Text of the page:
"But what began to happen was that I began to make the same object over and over again.  The books were always the same size.  I was really

interested in the writing on them.  But people would say, 'Look, why do

you keep making the same object over and over?’  And I was like, ‘Well

it’s the language that changes with each book.’  I realized I couldn’t do

that any more."

         The artistic crisis coincided with two financial ones.  Donegan and Goldsmith had bought a loft on Avenue C and sunk all the money from their marriage into it.  The man who sold the apartment made off with the money, and the bank repossessed the apartment.  And as the art market went into recession, Goldsmith lost a highly lucrative job as artist Allan McCollum’s workshop manager.

         He still enjoys selling his work, however.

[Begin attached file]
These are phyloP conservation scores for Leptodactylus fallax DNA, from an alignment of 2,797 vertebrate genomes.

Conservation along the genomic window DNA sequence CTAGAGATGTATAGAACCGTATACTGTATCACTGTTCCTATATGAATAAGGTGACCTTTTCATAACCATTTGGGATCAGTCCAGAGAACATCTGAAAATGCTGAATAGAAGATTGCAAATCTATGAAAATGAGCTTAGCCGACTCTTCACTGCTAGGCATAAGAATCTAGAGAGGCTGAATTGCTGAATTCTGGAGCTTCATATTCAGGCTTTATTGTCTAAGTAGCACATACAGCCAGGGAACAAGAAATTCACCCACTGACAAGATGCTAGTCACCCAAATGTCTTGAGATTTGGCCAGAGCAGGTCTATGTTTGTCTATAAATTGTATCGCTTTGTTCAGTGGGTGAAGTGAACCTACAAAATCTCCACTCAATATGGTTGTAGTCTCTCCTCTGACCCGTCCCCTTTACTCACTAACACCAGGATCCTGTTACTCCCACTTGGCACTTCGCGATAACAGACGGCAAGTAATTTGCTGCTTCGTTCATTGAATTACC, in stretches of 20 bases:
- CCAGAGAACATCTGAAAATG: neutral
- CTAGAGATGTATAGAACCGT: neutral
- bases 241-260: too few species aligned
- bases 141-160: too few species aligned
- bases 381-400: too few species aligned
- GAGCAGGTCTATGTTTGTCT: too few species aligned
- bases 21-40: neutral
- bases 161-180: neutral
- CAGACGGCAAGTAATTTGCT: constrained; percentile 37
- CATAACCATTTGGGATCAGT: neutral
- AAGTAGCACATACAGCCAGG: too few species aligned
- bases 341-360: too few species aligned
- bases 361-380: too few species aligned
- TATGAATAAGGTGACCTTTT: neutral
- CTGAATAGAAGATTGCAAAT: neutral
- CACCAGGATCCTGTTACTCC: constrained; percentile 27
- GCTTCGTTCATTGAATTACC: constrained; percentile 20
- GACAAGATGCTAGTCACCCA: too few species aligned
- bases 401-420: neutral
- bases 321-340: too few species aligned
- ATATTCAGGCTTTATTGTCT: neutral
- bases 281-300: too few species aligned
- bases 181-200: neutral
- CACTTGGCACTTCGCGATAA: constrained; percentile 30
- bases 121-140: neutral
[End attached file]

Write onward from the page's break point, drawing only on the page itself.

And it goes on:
In his studio he is dragging a large, leather portfolio from a top shelf, while talking on the phone to his gallery dealer. 

         "I am getting that picture down for you right now," he says on the phone.

         "And the title is…"

         Behind him his wife has been painting stills from a video (Her head is

covered with colorful tape.  Two plastic bottles peak out.  As she waggles

her head detergent ‹ is it detergent? ‹ spills out of the bottle.).

Goldsmith finds the drawing.  It comes from the time of 73 Poems, 1993-4,

which he made into a recording with Joan La Barbara.  It is a pencil

drawing of O’s and exclamation points.  The O’s are arranged in a circle

and the exclamation points fall away from the circle upside down, so that

they look like tears. 

         "And the title is…"

         He flips the painting over; the back is blank.

         "Er, the title is…" says Goldsmith.  "Cheryl, think of a title."

         Donegan looks at the drawing.

         "It’s beautiful.  I don’t know.  Disco Ball?"

         Goldsmith stands silent and polite.

         "Too queeny?" says Donegan.

         Goldsmith gives three tiny, desperate nods and then they both turn to the reporter. 

         "What do you think?"

         "I think Disc O would be rather good."

         "Right, Disc space owe," says Goldsmith and then returns to the phone.

         "The title is Disco.  That’s disc space owe."  He writes "Disc O" on the